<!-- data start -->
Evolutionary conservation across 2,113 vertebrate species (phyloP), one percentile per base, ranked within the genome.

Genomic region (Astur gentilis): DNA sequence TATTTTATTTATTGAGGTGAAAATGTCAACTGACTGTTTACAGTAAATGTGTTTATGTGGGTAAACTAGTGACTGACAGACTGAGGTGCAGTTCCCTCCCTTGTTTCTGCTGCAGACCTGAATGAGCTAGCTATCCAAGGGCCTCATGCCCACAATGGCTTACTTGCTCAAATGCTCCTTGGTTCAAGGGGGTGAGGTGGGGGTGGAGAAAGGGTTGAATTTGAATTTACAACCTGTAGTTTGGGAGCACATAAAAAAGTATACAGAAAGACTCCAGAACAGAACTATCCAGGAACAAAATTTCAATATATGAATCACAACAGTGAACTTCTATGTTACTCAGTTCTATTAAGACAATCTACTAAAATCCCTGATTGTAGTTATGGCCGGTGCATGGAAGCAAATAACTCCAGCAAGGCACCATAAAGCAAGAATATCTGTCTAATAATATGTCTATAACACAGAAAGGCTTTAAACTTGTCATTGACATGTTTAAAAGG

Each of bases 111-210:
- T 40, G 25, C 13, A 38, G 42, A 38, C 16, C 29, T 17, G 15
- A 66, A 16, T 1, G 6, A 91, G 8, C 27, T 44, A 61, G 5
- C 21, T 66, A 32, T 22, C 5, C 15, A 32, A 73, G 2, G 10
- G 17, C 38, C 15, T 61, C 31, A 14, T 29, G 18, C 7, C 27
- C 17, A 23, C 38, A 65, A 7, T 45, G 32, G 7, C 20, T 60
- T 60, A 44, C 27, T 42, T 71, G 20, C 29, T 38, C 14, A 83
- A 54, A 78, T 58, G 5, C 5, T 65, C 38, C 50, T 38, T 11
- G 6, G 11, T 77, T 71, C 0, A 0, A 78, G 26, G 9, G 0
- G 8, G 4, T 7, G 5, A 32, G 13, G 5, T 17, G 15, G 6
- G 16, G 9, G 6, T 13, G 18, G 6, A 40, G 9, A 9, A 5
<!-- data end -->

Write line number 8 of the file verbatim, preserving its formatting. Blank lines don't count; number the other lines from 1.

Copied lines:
- C 17, A 23, C 38, A 65, A 7, T 45, G 32, G 7, C 20, T 60